Danish vintage furniture guide danskmøbeldesign.dk
Finn Juhl Institute Finn Juhl Institute
Modern Design Encyclopedia by Deconet
Hotel Alexandra has gradually collected a considerable amount of chairs from the period when Danish furniture design experienced its international breakthrough. A breakthrough which alone was due to the dedication of architects and furniture designers to raising the standards of utility and craftsmanship. In the 1920’s, a handful of visionary pioneers renewed the Danish furniture tradition by continuing the useful elements from the past and by further developing function and comfort to such a degree that it resounded abroad, resulting in the success which made Denmark a leading furniture production country.
It is no exaggeration to claim that furniture is one of the most important everyday articles for identifying our cultural behavior and social lives. As our habits and types of housing have changed, it is has become the chair one especially notices. It is a necessary article both in private and at work and is therefore under the social and economic pressure that can be put upon an article used without regard to cultural or class distinction.
The chair also has more complex characteristics. Besides being useful, it can also be much more: beautiful or ugly, expensive or cheap, sculptural or simple, handmade or mass-produced, etc. Already, these suggestions give one a notion that a chair is not an anonymous tool in our daily lives. It is also the most difficult piece of furniture to produce because its creator is exposed to ruthless appraisal and judgment. It is therefore the chair which proves the worth of the carpentry and architect. Even though it may seem easily produced, there is an enormous amount of work behind the idea, choice of material and level of craftsmanship needed to achieve a useable and beautiful chair.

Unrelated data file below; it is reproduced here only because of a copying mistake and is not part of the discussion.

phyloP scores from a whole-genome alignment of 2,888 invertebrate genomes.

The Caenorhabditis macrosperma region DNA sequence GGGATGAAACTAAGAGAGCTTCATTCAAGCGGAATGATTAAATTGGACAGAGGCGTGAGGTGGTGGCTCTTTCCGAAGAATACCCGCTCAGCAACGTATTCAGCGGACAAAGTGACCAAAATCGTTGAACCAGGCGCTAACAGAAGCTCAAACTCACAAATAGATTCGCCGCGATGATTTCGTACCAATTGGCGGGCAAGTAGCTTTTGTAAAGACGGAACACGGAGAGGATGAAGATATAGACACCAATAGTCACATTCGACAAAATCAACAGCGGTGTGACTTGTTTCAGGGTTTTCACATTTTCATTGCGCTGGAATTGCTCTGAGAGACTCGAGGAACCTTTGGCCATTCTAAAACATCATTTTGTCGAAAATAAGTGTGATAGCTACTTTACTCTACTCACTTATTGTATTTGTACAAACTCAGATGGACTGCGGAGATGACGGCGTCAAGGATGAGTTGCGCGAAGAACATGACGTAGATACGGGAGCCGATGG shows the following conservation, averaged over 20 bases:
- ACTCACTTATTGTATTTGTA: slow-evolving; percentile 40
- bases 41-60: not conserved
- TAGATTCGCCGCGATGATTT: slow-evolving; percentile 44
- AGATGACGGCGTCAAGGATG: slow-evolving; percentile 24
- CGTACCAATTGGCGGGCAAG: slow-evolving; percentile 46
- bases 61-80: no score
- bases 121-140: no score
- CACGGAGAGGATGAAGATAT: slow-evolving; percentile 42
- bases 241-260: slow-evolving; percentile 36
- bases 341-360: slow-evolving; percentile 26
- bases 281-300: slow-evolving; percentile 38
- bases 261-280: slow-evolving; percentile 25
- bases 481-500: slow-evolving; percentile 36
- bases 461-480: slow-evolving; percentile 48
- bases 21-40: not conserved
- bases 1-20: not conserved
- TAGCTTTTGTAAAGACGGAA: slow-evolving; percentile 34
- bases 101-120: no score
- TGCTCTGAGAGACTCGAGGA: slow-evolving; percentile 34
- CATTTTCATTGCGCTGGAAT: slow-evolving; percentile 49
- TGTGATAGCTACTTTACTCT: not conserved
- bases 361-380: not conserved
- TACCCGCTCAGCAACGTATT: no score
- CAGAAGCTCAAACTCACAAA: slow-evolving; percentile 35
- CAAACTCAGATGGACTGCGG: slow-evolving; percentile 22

The work is usually more time consuming than it looks, and the following little antecdote about professor Asplund and Kaare Klint is a good example. Asplund and Klint met each other in Stockholm, and Klint asked Asplund what he was working on at the time. Asplund replied that he was designing a library, a movie theater and a warehouse. “And you, Kaare?” Asplund asked. To this, Klint replied that he was working on a chair. A couple of years later they met again, this time in Copenhagen, and once again Klint asked Asplund what he was working on. “I am working on a city hall, a school and a couple of houses”, replied Asplund. Again Asplund asked Klint what he was working on, to which he is said to have answered, “I already told you last time that I am working on a chair.”